HTTP server from scratch

Almost everything available on the Internet is served by web server. There are plenty of web server implementations like Apache, Nginx, Express, etc. But ever wondered how to implement a web server from scratch without any external dependencies? I wondered about that and this post is the result of that little experiment using Java.

Goals

Before listing the goals, this post assumes that you have some knowledge of HTTP. Mozilla has a very good overview here. Now the goals

  • Java version 8+
  • No external dependencies
  • Extremely rudimentary simple Web server
  • Servers only one static file (index.html) for path / or returns 404
  • Supports only GET for other methods returns 501

Implementation Overview

Upon launching the server starts listening to port 8080. Whenever a new request hits the server, a new thread is spawned and further processing of the request is the responsibility of this thread. In the run method of the thread, we do some basic checking to see if we can handle this request or not. If the request is method is other than GET, we return 501 or if the request is other than “/” we return 404 otherwise we return 200. In each of these three cases we return a static file.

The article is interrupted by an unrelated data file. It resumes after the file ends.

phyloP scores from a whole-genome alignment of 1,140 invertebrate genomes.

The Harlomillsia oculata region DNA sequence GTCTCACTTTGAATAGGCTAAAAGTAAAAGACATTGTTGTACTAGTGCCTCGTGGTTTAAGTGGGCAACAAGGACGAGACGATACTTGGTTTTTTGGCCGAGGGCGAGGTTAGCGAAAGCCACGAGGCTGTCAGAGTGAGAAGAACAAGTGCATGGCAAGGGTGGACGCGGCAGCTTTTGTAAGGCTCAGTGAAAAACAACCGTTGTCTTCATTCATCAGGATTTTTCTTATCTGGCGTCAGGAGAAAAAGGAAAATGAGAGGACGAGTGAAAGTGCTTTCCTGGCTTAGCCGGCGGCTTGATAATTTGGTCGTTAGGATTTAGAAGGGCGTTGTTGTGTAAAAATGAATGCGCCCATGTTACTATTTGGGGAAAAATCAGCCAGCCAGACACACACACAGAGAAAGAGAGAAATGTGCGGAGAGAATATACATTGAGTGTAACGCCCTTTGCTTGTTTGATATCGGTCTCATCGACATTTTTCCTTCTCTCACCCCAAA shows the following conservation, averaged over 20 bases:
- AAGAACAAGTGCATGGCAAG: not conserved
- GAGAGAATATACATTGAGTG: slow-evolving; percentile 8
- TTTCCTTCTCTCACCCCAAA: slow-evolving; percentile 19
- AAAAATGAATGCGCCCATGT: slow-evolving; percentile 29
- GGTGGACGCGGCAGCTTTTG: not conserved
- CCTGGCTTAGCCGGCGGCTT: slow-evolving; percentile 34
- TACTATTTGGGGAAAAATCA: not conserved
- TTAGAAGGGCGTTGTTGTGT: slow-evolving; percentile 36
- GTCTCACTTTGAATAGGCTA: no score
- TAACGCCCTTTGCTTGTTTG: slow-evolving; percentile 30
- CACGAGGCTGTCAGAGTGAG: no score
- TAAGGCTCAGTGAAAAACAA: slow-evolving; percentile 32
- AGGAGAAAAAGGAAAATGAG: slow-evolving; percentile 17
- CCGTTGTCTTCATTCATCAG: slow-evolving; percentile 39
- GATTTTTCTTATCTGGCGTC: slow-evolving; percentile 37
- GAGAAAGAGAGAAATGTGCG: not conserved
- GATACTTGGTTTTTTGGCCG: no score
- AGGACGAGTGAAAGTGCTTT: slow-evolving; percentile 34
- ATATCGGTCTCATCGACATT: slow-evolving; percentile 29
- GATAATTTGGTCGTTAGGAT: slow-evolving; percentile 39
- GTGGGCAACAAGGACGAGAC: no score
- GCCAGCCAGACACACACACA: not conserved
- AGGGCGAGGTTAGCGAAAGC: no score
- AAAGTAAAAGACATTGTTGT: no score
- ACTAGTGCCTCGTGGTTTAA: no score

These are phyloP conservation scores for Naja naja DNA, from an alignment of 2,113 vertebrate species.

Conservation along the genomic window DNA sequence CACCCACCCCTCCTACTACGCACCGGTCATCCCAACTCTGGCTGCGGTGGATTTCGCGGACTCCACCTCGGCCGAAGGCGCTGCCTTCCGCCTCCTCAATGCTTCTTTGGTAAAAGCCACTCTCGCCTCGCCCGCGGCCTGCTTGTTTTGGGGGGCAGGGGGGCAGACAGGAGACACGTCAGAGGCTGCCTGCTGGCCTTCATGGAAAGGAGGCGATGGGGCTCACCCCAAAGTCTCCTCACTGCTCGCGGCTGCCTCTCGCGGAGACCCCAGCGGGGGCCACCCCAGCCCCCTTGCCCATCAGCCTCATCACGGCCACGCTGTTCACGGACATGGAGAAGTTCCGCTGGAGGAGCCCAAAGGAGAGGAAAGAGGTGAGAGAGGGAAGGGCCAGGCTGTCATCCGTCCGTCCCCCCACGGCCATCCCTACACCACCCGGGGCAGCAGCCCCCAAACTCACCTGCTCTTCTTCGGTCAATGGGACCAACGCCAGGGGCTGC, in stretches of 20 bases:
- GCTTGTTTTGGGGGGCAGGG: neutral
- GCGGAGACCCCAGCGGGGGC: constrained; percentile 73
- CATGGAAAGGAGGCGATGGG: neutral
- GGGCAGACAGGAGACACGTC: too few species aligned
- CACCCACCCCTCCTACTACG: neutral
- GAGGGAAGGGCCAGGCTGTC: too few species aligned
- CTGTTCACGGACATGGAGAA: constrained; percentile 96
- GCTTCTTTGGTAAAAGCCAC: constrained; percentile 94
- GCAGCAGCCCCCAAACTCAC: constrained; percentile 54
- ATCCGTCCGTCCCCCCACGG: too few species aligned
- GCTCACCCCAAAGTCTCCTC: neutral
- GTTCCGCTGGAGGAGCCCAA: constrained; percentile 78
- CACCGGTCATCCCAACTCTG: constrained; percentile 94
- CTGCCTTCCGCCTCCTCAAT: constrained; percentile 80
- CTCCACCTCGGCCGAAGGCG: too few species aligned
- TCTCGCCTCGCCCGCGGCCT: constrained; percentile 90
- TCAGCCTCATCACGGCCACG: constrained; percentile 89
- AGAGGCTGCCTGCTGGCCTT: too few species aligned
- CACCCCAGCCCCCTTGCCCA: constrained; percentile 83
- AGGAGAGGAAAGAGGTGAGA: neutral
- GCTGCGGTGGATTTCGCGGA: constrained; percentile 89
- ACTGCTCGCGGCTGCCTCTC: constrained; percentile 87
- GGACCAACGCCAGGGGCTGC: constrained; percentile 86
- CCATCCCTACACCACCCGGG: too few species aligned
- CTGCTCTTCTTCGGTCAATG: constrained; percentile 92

Static file: index.html

Static file: 404.html

Static file: 501.html

Parsing the header

Along with each HTTP request the client, in most cases a Browser, will send in some headers. The first header gives the details about the HTTP method, the requested resource and finally the protocol version. A typical request will look like

GET /index.html HTTP/1.1

Clients will also send other headers most often Accept: which tells what MIME types the client can handle. CLI clients like curl will just send */*, which means accepts everything. For purposes of this project we only care about the first header and ignore the rest of the headers.

Show me the code

Response Headers

Similar to the request, the server response also has headers before the content. Of all the headers that the server can set, the Status, Date, Content-Type, and Content-Length are required. The Date has to be always in GMT.

Conclusion

This implementation takes a lot of things for granted, but it is a good place to start. In future posts lets refactor this into more modular server. All of the code can be found on Github at https://github.com/cx0der/http-server.

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